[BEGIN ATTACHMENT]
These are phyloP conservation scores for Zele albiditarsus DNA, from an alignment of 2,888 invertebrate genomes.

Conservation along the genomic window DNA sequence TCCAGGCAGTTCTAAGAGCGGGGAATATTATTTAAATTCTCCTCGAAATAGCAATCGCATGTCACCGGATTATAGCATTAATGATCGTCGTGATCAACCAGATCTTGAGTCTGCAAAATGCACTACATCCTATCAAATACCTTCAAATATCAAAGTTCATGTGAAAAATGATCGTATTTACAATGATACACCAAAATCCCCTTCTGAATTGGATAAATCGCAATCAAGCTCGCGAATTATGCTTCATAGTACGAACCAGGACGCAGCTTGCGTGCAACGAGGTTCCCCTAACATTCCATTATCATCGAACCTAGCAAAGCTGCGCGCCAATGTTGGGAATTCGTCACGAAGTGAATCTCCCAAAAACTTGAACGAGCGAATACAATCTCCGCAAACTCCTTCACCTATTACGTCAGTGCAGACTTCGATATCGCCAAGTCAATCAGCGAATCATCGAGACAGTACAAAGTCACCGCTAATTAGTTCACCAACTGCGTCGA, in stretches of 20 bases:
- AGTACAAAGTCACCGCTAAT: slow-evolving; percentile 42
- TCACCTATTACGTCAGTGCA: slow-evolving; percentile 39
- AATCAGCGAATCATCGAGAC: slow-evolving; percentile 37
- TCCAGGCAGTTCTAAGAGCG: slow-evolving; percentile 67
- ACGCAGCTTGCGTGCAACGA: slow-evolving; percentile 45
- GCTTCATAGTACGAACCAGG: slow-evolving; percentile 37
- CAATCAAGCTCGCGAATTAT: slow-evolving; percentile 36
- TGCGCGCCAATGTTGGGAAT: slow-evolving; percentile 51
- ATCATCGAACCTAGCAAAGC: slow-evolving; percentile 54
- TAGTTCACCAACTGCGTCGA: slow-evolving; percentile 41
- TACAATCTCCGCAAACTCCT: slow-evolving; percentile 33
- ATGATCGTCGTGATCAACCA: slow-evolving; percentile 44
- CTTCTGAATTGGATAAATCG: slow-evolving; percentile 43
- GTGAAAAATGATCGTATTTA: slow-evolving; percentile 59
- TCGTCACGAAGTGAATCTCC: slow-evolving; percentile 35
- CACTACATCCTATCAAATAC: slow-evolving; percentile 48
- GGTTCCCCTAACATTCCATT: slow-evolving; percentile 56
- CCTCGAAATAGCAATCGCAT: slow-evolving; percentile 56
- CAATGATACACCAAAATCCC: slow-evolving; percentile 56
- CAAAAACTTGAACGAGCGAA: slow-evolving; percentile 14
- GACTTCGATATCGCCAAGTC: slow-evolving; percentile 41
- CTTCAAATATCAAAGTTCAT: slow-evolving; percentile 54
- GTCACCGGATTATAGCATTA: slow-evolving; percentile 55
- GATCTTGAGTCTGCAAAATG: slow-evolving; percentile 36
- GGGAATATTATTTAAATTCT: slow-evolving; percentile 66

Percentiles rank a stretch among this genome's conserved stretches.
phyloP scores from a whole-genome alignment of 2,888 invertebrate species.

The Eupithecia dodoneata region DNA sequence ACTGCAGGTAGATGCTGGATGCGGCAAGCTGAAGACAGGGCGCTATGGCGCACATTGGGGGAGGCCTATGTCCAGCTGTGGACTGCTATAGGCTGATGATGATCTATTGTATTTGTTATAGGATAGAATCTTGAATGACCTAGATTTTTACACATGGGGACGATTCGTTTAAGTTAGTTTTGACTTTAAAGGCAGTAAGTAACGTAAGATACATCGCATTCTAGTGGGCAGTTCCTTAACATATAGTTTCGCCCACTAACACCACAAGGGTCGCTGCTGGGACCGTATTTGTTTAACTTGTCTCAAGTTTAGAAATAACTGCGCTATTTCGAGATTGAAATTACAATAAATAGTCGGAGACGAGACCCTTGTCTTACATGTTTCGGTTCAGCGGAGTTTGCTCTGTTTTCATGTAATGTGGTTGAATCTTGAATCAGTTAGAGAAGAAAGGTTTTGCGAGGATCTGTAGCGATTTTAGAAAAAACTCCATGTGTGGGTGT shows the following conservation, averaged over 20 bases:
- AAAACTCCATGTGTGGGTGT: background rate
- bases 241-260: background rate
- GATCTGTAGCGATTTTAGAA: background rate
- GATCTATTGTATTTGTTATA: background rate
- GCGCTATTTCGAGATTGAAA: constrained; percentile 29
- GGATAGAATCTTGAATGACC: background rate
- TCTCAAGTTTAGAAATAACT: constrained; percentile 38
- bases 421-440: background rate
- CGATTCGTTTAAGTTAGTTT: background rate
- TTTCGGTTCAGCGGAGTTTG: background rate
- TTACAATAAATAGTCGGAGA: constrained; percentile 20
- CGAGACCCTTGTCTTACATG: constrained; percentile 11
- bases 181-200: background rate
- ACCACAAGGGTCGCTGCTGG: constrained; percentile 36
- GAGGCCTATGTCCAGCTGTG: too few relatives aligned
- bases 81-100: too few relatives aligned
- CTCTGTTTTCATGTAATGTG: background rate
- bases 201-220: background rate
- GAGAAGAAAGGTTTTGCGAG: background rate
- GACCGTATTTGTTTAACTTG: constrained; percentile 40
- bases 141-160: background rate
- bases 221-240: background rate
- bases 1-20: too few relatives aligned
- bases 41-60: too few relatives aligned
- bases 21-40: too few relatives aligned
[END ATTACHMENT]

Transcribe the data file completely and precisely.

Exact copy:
These are phyloP conservation scores for Zele albiditarsus DNA, from an alignment of 2,888 invertebrate genomes.

Conservation along the genomic window DNA sequence TCCAGGCAGTTCTAAGAGCGGGGAATATTATTTAAATTCTCCTCGAAATAGCAATCGCATGTCACCGGATTATAGCATTAATGATCGTCGTGATCAACCAGATCTTGAGTCTGCAAAATGCACTACATCCTATCAAATACCTTCAAATATCAAAGTTCATGTGAAAAATGATCGTATTTACAATGATACACCAAAATCCCCTTCTGAATTGGATAAATCGCAATCAAGCTCGCGAATTATGCTTCATAGTACGAACCAGGACGCAGCTTGCGTGCAACGAGGTTCCCCTAACATTCCATTATCATCGAACCTAGCAAAGCTGCGCGCCAATGTTGGGAATTCGTCACGAAGTGAATCTCCCAAAAACTTGAACGAGCGAATACAATCTCCGCAAACTCCTTCACCTATTACGTCAGTGCAGACTTCGATATCGCCAAGTCAATCAGCGAATCATCGAGACAGTACAAAGTCACCGCTAATTAGTTCACCAACTGCGTCGA, in stretches of 20 bases:
- AGTACAAAGTCACCGCTAAT: slow-evolving; percentile 42
- TCACCTATTACGTCAGTGCA: slow-evolving; percentile 39
- AATCAGCGAATCATCGAGAC: slow-evolving; percentile 37
- TCCAGGCAGTTCTAAGAGCG: slow-evolving; percentile 67
- ACGCAGCTTGCGTGCAACGA: slow-evolving; percentile 45
- GCTTCATAGTACGAACCAGG: slow-evolving; percentile 37
- CAATCAAGCTCGCGAATTAT: slow-evolving; percentile 36
- TGCGCGCCAATGTTGGGAAT: slow-evolving; percentile 51
- ATCATCGAACCTAGCAAAGC: slow-evolving; percentile 54
- TAGTTCACCAACTGCGTCGA: slow-evolving; percentile 41
- TACAATCTCCGCAAACTCCT: slow-evolving; percentile 33
- ATGATCGTCGTGATCAACCA: slow-evolving; percentile 44
- CTTCTGAATTGGATAAATCG: slow-evolving; percentile 43
- GTGAAAAATGATCGTATTTA: slow-evolving; percentile 59
- TCGTCACGAAGTGAATCTCC: slow-evolving; percentile 35
- CACTACATCCTATCAAATAC: slow-evolving; percentile 48
- GGTTCCCCTAACATTCCATT: slow-evolving; percentile 56
- CCTCGAAATAGCAATCGCAT: slow-evolving; percentile 56
- CAATGATACACCAAAATCCC: slow-evolving; percentile 56
- CAAAAACTTGAACGAGCGAA: slow-evolving; percentile 14
- GACTTCGATATCGCCAAGTC: slow-evolving; percentile 41
- CTTCAAATATCAAAGTTCAT: slow-evolving; percentile 54
- GTCACCGGATTATAGCATTA: slow-evolving; percentile 55
- GATCTTGAGTCTGCAAAATG: slow-evolving; percentile 36
- GGGAATATTATTTAAATTCT: slow-evolving; percentile 66

Percentiles rank a stretch among this genome's conserved stretches.
phyloP scores from a whole-genome alignment of 2,888 invertebrate species.

The Eupithecia dodoneata region DNA sequence ACTGCAGGTAGATGCTGGATGCGGCAAGCTGAAGACAGGGCGCTATGGCGCACATTGGGGGAGGCCTATGTCCAGCTGTGGACTGCTATAGGCTGATGATGATCTATTGTATTTGTTATAGGATAGAATCTTGAATGACCTAGATTTTTACACATGGGGACGATTCGTTTAAGTTAGTTTTGACTTTAAAGGCAGTAAGTAACGTAAGATACATCGCATTCTAGTGGGCAGTTCCTTAACATATAGTTTCGCCCACTAACACCACAAGGGTCGCTGCTGGGACCGTATTTGTTTAACTTGTCTCAAGTTTAGAAATAACTGCGCTATTTCGAGATTGAAATTACAATAAATAGTCGGAGACGAGACCCTTGTCTTACATGTTTCGGTTCAGCGGAGTTTGCTCTGTTTTCATGTAATGTGGTTGAATCTTGAATCAGTTAGAGAAGAAAGGTTTTGCGAGGATCTGTAGCGATTTTAGAAAAAACTCCATGTGTGGGTGT shows the following conservation, averaged over 20 bases:
- AAAACTCCATGTGTGGGTGT: background rate
- bases 241-260: background rate
- GATCTGTAGCGATTTTAGAA: background rate
- GATCTATTGTATTTGTTATA: background rate
- GCGCTATTTCGAGATTGAAA: constrained; percentile 29
- GGATAGAATCTTGAATGACC: background rate
- TCTCAAGTTTAGAAATAACT: constrained; percentile 38
- bases 421-440: background rate
- CGATTCGTTTAAGTTAGTTT: background rate
- TTTCGGTTCAGCGGAGTTTG: background rate
- TTACAATAAATAGTCGGAGA: constrained; percentile 20
- CGAGACCCTTGTCTTACATG: constrained; percentile 11
- bases 181-200: background rate
- ACCACAAGGGTCGCTGCTGG: constrained; percentile 36
- GAGGCCTATGTCCAGCTGTG: too few relatives aligned
- bases 81-100: too few relatives aligned
- CTCTGTTTTCATGTAATGTG: background rate
- bases 201-220: background rate
- GAGAAGAAAGGTTTTGCGAG: background rate
- GACCGTATTTGTTTAACTTG: constrained; percentile 40
- bases 141-160: background rate
- bases 221-240: background rate
- bases 1-20: too few relatives aligned
- bases 41-60: too few relatives aligned
- bases 21-40: too few relatives aligned